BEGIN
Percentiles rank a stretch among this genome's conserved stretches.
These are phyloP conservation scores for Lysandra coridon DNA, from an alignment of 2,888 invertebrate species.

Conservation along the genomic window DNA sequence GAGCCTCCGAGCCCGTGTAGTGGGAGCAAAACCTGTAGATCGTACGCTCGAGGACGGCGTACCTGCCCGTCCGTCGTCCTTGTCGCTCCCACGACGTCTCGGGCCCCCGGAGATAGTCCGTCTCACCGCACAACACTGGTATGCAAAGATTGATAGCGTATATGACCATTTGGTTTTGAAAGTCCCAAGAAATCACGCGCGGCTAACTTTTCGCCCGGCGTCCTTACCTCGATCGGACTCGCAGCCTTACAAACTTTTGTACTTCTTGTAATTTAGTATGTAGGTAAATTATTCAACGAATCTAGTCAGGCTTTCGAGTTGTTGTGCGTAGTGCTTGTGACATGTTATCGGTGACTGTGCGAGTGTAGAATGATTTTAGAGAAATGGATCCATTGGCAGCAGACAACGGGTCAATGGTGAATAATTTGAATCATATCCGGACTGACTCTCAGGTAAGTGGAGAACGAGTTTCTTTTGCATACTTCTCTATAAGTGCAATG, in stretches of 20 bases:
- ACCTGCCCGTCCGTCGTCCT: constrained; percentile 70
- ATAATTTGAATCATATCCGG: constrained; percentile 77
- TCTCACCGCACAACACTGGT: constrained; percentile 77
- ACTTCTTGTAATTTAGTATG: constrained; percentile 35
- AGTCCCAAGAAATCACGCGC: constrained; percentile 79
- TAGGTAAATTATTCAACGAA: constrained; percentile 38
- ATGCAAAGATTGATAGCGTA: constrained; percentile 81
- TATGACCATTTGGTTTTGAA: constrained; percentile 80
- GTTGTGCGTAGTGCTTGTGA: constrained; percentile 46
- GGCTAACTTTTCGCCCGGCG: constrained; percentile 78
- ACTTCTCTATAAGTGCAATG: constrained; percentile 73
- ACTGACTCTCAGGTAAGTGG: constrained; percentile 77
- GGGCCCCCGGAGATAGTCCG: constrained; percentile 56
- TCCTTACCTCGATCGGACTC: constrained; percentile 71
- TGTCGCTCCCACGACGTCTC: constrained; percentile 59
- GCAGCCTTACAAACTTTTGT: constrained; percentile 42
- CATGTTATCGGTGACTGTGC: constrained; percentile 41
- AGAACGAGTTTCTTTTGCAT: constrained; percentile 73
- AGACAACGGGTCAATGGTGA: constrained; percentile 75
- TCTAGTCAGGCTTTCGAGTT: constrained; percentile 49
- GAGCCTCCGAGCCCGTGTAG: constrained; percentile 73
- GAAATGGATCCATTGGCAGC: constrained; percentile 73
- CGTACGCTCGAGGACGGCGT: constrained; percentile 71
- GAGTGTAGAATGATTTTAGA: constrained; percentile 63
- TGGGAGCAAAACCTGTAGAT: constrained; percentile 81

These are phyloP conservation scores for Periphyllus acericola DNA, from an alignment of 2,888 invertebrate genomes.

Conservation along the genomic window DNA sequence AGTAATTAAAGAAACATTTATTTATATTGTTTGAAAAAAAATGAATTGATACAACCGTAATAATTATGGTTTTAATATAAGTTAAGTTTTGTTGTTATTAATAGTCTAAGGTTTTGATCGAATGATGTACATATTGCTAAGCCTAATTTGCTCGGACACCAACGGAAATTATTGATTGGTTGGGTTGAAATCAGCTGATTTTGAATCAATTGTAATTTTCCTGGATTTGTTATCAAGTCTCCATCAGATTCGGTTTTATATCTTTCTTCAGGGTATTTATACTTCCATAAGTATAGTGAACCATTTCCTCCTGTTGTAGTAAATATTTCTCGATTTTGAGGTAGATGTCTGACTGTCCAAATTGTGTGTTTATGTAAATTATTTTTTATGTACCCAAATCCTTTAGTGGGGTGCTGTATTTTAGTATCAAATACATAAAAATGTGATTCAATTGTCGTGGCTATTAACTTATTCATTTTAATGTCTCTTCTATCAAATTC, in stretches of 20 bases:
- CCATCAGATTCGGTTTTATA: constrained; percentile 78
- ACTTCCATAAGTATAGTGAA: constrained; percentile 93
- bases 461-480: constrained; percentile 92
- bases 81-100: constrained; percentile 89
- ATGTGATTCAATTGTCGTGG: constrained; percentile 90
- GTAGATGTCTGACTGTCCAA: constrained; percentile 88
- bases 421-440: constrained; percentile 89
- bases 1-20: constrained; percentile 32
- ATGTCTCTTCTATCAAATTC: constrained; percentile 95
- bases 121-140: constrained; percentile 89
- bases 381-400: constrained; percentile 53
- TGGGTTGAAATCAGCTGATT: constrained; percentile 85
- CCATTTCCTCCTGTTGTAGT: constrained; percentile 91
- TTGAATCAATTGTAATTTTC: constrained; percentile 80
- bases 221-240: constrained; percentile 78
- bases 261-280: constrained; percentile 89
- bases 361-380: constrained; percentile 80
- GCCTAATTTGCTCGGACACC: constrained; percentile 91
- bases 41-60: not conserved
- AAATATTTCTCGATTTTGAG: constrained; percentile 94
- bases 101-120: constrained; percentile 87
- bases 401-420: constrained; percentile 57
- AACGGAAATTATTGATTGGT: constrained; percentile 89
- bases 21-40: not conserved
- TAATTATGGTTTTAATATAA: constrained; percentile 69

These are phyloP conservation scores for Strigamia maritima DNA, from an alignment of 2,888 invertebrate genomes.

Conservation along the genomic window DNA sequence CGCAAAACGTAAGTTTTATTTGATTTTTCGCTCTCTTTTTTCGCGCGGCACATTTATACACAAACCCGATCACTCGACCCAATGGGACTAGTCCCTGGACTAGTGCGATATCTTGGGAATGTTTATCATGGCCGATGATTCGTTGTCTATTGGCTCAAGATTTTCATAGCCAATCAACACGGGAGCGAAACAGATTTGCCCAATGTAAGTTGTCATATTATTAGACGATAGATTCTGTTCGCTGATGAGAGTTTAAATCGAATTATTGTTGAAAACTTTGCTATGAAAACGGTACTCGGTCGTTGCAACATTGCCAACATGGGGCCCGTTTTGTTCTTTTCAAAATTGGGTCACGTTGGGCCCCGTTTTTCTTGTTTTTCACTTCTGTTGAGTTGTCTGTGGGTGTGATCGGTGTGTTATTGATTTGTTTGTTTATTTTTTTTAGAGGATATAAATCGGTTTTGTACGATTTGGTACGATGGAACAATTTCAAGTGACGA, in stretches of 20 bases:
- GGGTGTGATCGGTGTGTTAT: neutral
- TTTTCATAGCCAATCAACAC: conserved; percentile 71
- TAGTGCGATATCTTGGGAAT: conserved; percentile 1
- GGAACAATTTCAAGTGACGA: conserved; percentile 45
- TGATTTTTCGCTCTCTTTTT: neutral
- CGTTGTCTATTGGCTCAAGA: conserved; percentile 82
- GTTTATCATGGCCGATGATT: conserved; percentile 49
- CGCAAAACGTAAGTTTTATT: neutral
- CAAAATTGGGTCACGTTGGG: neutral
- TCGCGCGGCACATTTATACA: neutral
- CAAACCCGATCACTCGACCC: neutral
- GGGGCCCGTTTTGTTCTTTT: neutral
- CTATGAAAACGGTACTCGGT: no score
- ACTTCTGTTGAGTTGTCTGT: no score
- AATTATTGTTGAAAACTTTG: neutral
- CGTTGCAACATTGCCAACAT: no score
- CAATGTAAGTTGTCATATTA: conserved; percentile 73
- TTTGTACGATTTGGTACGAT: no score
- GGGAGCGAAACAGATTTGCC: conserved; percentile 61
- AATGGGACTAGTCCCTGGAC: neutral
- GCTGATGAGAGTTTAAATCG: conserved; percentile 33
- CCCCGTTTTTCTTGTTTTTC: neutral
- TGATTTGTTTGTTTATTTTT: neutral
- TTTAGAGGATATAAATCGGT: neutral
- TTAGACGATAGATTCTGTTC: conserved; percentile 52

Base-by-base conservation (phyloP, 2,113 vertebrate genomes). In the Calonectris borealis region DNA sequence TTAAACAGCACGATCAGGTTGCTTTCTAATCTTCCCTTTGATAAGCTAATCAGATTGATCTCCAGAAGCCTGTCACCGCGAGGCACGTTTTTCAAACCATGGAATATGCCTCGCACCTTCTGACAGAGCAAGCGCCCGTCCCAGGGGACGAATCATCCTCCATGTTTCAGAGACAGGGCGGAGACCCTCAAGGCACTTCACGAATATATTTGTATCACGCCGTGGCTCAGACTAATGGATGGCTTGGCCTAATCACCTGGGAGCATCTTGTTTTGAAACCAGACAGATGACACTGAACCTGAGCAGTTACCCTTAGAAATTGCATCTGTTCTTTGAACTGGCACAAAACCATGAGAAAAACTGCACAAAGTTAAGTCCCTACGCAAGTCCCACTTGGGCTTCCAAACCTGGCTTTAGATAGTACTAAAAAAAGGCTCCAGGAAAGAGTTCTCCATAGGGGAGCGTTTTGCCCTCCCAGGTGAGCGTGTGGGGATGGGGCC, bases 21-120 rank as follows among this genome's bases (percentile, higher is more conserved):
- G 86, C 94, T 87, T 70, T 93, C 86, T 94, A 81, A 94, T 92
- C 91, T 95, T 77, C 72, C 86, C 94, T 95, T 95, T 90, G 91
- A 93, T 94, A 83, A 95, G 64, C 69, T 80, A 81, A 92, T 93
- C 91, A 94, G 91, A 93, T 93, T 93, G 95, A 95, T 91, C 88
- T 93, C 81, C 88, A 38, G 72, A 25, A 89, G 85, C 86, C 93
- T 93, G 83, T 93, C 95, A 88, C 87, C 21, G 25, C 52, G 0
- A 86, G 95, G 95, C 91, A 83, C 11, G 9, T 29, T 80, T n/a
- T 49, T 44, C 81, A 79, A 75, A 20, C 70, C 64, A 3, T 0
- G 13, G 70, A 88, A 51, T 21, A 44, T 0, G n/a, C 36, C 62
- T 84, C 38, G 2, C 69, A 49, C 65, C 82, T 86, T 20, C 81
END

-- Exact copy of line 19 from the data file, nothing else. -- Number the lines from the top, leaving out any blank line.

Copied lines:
- GCAGCCTTACAAACTTTTGT: constrained; percentile 42